[Skip to Content]
Access to paid content on this site is currently suspended due to excessive activity being detected from your IP address Please contact the publisher to request reinstatement.
[Skip to Content Landing]
September 1962

Doctors, the Public, and the King-Anderson Bill

Arch Otolaryngol. 1962;76(3):197-198. doi:10.1001/archotol.1962.00740050205001

The well-planned and, in part tax-supported campaign to begin the socialization of medicine in the United States through the opening wedge of the King-Anderson bill is meeting with unexpected opposition fror unorganized individuals, as well as the anticipated opposition from physicians through their A.M.A.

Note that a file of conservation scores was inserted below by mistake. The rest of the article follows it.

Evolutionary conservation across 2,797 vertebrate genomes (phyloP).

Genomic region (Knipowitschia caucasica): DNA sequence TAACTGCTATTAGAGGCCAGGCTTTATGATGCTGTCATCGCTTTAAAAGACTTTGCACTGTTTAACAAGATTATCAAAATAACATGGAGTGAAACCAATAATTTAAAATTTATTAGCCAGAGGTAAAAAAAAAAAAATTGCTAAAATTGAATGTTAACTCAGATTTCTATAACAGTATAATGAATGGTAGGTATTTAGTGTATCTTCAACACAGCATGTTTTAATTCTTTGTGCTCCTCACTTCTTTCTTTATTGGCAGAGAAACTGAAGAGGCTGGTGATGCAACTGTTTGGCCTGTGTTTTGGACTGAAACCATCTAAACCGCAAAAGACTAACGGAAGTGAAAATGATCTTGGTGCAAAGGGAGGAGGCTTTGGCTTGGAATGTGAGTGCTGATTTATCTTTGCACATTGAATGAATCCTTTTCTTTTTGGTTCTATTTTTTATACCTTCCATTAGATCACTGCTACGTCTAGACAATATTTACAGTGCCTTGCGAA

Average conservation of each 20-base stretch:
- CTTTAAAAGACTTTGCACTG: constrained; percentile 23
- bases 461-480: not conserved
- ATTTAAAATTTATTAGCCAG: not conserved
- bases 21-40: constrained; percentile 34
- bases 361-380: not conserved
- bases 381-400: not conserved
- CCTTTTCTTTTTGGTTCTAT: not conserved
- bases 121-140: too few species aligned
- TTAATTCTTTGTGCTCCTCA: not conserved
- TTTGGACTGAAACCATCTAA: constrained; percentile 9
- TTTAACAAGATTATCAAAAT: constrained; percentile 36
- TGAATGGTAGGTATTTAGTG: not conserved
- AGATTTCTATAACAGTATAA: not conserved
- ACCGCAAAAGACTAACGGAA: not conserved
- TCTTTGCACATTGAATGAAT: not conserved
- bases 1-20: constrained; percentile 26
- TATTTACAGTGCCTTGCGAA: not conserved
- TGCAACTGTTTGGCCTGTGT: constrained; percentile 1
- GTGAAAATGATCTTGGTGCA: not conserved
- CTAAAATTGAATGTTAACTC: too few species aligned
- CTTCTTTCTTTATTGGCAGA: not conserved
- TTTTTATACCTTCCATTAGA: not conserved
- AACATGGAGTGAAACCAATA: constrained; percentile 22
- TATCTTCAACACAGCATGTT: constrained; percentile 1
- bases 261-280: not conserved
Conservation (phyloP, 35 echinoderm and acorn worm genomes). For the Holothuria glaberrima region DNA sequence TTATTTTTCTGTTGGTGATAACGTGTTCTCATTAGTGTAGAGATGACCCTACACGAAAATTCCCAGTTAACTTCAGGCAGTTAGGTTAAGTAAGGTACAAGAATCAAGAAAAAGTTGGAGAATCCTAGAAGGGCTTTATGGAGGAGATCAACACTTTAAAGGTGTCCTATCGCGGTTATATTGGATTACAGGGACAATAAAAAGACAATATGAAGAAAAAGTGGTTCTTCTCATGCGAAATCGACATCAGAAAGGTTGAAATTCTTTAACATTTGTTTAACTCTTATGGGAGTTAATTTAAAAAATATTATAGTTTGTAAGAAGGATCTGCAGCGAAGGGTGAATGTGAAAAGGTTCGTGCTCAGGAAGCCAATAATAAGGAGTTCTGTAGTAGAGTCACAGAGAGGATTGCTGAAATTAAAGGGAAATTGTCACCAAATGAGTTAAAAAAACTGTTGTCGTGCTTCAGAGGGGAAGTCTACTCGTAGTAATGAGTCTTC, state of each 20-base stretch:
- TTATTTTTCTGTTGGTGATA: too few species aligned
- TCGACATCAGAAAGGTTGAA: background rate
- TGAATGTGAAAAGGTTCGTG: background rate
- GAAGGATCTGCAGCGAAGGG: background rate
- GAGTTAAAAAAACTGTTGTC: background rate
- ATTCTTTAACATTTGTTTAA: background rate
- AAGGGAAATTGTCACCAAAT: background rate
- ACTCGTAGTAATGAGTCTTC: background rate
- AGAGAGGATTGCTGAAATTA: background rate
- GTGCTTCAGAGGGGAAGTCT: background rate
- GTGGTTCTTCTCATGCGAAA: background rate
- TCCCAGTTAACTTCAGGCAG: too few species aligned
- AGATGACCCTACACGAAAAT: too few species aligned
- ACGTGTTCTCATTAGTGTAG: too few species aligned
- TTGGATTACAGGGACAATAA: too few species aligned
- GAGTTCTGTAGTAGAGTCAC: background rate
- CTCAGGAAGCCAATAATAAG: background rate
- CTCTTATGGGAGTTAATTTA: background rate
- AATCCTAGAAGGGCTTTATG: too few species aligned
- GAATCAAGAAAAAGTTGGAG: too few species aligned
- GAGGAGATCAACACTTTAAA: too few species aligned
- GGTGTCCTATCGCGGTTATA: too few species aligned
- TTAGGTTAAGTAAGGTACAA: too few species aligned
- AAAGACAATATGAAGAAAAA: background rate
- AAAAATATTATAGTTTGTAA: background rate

The State Welfare enthusiasts on their side insist that the hospitalized elderly can no longer be cared for by themselves, their families, and local communities, while the A.M.A. cites the remarkable growth in private health and hospital insurance plans as evidence of an actually decreasing need for federal government intervention. As the heat of debate rises, the public is being diverted from a reasonable consideration of the costs and quality of socialized medicine in Britain, where one out of three doctors graduating from British medical schools is now leaving the country to escape governmental controls.1 The public is not being told that as a result